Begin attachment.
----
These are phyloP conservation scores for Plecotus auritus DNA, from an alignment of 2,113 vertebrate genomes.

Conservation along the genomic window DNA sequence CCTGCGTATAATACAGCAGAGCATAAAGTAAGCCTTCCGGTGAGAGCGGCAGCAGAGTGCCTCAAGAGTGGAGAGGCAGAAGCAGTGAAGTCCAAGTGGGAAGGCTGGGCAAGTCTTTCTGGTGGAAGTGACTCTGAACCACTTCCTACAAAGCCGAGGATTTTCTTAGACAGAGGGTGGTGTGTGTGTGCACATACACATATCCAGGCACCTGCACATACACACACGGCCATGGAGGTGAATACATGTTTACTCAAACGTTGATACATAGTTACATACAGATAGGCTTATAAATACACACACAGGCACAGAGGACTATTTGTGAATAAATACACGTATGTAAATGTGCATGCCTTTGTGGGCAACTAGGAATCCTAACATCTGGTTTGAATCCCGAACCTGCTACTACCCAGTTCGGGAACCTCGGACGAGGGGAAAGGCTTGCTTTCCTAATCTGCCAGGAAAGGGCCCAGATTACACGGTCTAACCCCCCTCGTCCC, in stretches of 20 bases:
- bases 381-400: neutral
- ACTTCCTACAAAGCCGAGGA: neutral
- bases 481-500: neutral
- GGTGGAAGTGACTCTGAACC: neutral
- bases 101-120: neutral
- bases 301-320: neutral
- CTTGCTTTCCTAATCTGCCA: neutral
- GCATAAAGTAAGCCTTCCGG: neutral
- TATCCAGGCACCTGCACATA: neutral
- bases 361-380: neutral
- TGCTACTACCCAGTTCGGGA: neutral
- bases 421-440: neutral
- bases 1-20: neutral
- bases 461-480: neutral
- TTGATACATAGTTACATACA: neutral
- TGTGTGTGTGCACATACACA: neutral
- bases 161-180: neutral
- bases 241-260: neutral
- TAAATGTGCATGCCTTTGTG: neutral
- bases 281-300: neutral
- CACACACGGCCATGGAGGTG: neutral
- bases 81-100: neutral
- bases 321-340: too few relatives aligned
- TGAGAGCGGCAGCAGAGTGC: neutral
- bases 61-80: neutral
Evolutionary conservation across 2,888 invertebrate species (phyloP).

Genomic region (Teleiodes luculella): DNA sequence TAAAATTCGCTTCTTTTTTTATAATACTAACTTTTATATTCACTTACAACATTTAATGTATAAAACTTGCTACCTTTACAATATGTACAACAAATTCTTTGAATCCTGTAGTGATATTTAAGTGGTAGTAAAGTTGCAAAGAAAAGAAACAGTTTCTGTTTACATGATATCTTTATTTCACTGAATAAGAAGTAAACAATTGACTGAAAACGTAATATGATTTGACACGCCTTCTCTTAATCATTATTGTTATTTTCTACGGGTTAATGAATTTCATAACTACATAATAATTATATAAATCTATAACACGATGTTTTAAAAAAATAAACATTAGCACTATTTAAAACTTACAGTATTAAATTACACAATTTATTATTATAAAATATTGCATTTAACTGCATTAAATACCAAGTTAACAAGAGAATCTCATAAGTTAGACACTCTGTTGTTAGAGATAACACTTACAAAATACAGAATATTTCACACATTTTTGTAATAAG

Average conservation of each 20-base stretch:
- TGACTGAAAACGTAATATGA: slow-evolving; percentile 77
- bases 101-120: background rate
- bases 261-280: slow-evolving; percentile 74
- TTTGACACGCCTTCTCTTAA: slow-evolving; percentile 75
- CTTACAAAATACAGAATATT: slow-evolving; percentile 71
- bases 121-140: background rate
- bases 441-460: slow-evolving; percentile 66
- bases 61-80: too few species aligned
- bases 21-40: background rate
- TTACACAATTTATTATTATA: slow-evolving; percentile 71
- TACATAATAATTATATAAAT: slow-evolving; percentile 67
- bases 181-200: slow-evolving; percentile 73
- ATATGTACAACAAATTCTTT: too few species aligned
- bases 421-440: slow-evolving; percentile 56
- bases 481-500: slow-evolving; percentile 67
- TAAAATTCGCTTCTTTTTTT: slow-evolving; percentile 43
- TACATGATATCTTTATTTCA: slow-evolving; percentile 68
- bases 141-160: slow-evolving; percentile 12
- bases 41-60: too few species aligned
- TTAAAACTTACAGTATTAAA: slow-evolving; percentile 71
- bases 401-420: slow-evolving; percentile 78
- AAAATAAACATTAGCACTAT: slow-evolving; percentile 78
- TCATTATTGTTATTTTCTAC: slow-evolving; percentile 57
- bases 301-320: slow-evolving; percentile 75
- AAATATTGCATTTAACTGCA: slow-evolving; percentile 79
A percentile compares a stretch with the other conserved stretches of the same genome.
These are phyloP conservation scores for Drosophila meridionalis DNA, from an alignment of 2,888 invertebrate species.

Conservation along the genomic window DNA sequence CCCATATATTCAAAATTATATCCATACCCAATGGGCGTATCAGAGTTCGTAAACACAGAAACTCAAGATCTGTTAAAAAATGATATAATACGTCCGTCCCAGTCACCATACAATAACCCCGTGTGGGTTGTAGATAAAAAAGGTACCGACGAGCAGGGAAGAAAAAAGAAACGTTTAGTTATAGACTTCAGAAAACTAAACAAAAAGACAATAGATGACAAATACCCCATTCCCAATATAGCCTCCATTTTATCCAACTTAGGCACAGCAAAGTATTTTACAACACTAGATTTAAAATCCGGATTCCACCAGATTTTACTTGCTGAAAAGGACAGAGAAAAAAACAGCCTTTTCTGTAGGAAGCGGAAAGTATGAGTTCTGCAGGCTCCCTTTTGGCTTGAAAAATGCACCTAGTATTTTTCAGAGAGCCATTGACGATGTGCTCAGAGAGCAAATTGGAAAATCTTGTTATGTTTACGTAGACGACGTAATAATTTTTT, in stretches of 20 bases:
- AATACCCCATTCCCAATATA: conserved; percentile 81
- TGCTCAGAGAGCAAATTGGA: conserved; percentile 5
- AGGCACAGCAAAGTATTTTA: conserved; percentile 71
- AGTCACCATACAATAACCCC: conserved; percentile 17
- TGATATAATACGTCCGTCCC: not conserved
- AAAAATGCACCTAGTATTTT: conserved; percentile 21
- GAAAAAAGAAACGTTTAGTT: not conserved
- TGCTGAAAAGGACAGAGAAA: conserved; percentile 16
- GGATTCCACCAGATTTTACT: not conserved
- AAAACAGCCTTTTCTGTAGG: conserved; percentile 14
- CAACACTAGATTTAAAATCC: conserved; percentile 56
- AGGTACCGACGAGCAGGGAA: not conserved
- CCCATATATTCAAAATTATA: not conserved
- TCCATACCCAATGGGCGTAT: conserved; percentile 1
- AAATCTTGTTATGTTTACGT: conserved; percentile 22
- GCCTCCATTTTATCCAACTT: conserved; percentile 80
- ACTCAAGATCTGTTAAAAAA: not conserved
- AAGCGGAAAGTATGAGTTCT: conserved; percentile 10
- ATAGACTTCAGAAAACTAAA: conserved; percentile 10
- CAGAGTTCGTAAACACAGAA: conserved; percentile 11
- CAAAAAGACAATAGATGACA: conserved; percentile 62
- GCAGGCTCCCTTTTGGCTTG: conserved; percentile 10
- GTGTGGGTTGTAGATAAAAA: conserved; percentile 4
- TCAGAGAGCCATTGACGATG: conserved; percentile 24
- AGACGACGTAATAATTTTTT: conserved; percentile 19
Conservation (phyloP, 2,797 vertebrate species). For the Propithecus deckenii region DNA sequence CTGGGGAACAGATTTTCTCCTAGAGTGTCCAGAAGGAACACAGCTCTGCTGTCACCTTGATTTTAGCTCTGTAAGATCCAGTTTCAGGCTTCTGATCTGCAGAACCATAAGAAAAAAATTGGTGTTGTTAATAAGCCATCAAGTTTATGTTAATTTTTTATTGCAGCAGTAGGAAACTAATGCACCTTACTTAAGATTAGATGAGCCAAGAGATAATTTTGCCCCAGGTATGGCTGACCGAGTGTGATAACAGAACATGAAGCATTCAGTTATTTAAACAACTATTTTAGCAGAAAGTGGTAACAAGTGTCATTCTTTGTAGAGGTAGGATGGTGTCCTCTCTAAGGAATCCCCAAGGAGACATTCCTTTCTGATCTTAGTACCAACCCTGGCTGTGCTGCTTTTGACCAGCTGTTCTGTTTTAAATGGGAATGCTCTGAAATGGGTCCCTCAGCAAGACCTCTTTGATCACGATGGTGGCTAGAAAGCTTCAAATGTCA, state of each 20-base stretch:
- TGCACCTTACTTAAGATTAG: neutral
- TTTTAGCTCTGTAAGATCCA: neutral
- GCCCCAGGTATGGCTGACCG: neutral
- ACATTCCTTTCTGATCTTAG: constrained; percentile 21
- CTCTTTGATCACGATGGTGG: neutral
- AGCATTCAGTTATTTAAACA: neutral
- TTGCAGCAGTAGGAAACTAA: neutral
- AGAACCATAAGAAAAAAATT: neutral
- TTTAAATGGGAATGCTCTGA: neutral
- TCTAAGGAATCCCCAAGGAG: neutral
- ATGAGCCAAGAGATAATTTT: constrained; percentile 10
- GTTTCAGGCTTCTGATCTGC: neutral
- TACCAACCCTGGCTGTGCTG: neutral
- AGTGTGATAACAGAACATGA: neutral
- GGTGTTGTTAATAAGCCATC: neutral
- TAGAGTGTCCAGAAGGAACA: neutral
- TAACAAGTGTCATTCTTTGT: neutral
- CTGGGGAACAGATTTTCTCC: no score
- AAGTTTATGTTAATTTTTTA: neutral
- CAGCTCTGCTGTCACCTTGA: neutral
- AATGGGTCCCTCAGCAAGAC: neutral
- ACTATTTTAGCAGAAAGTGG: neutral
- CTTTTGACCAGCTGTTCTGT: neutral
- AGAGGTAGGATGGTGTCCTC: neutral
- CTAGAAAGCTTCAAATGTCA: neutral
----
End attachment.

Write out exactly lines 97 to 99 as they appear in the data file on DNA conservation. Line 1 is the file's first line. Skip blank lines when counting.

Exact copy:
- TACCAACCCTGGCTGTGCTG: neutral
- AGTGTGATAACAGAACATGA: neutral
- GGTGTTGTTAATAAGCCATC: neutral